In cases where the patient is impulsively aggressive but not highly dangerous, outpatient assessments are available through Neurobehavioral Systems. Outpatient assessments are possible for children from age 6 and up, and also for adults. Outpatient assessments are also available for attention, learning, language and neurobehavioral disorders. Electrophysiological (EEG and evoked potentials) studies assist in determining appropriate medication to treat the area of the brain affected. This increases the probability of successful treatment on an outpatient basis.

The term “EEG” stands for Electroencephalogram. The EEG is a medical test that measures the electrical activity of the brain and, among other things, is used for the diagnosis of epilepsy. Electrodes are placed on the scalp to pick up the electrical activity that is occurring in the brain. It is a non-invasive test that is used when a doctor suspects that an episodic behavior is being caused by an electrical disorder in the brain. Episodic staring spells, shaking of the body, fainting spells or convulsive seizures are common behaviors that may be symptoms of electrical problems in the brain. However, there are other episodic behaviors that may lead a doctor to order an EEG for a patient. These may include some psychiatric symptoms such as poor emotional control or sudden onset of a loss of impulse control. For example, rapid mood swings or repetitive episodes of explosive aggression (against self, others or property) can sometimes be associated with brain electrical disorders. The doctor may order an EEG test.

We recommend a qEEG (Quantitative EEG) because it includes evoked potentials. The evoked potentials provide the critical information our Pediatric Neurologist uses to determine the source of brain electrical abnormalities.

Two common types of evoked potentials are Auditory Evoked Responses (AER) and Visual Evoked Responses (VER). Evoked response measurement is similar to an EEG, using the same electrodes on the scalp, the same EEG machine, and a similar measurement of the electrical activity of the brain. However, whereas the EEG measures the ongoing electrical activity of the brain, the Evoked Response (as the name implies) measures the electrical response evoked (stimulated) in the brain by either auditory (AER) or visual (VER) stimulation. For example, for the AER, the patient is presented with a “click” from a headphone (many times) and the EEG machine measures the brain’s electrical reaction evoked by that sound. For the VER, a flash of light is used instead of a sound. The advantage of this “evoked” response, for psychiatric conditions, is that it allows the doctor to see if there is any electrical abnormality deep inside the brain. Deep electrical disorders are important because the brain’s systems for controlling both emotions and impulses are located deep in the brain (in the Limbic region). Electrical disorders in this deep region can result in poor emotional control and/or poor impulse control. Abnormal findings indicate that medications to treat the source of the problem behavior can be prescribed.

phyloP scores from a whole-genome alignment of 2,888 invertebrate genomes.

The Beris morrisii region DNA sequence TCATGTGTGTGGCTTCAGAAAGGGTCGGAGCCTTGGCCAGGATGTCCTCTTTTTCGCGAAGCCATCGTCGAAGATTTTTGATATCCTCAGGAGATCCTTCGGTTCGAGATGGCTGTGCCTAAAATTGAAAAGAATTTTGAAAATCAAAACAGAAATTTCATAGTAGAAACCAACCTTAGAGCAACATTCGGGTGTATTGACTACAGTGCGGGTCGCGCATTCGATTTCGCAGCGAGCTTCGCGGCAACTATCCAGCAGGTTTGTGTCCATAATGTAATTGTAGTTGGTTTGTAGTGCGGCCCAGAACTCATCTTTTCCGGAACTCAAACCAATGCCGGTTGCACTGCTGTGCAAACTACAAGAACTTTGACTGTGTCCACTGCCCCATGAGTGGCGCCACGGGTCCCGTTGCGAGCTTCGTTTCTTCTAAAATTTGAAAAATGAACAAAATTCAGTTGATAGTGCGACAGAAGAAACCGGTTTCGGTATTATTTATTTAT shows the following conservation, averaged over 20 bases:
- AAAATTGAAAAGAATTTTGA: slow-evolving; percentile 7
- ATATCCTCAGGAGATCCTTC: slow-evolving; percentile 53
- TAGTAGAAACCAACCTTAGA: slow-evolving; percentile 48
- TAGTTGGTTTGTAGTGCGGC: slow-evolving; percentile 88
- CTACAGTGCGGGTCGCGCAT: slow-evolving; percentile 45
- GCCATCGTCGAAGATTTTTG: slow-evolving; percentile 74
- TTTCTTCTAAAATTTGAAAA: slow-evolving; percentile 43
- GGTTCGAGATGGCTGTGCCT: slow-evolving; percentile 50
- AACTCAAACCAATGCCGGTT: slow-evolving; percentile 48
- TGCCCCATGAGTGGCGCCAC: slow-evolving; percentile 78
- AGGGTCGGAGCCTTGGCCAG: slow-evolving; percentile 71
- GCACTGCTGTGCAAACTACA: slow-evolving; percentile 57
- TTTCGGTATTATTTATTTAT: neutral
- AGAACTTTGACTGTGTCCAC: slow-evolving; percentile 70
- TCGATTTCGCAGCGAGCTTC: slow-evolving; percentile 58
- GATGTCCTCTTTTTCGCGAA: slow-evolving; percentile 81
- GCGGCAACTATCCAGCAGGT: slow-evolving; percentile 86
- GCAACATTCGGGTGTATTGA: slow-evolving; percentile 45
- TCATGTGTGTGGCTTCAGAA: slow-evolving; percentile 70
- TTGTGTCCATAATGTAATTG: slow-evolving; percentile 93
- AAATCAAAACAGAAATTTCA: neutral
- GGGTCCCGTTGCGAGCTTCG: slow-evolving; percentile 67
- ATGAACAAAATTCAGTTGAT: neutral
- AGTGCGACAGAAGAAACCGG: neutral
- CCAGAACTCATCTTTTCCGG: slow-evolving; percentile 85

In our brains there are several primitive structures that give us important abilities that are needed for the survival of the species. The “limbic system” is that group of brain structures devoted to the ability to fight or run away in an emergency. The limbic system also helps us to remember events that caused strong emotions.

Deep within the center of our advanced “thinking brain” (cerebral hemispheres), there is a primitive “emotion brain” (limbic system). The limbic system consists of several structures, including the amygdala (sometimes called the rage center), and the hippocampus (an important part of our memory system).

If someone were to be attacked, the limbic system would first produce fear and then perhaps rage. The fear would energize the body to help you to run away, if possible. If not, your limbic system might trigger a rage, which would prepare the body to fight in a ferocious manner, to protect yourself or your loved ones. Picture a mother bear protecting her cubs from a predator, and you will get the idea.

Since this is our “emotional brain”, it is vulnerable to disorders in brain chemistry and in brain electrical activity. Some disorders run in families and are genetic in origin, while others are acquired by developmental brain damage (e.g.; drugs or alcohol used during pregnancy, or a difficult birth). A disorder in the “emotion brain” can produce emotions that are out-of-control. Extreme acts of violence, suicidal behavior, agitation, and mood swings can be due to disorders of this brain system.

We’re Here to Help

Neurobehavioral Systems specializes in the assessment and treatment of neuropsychiatric brain disorders in children and teens. If you know a young person struggling with impulsive aggression and has had difficulty with treatment in the past, Neurobehavioral Systems may be able to help. Call 800-272-4641 today to inquire about an assessment and treatment.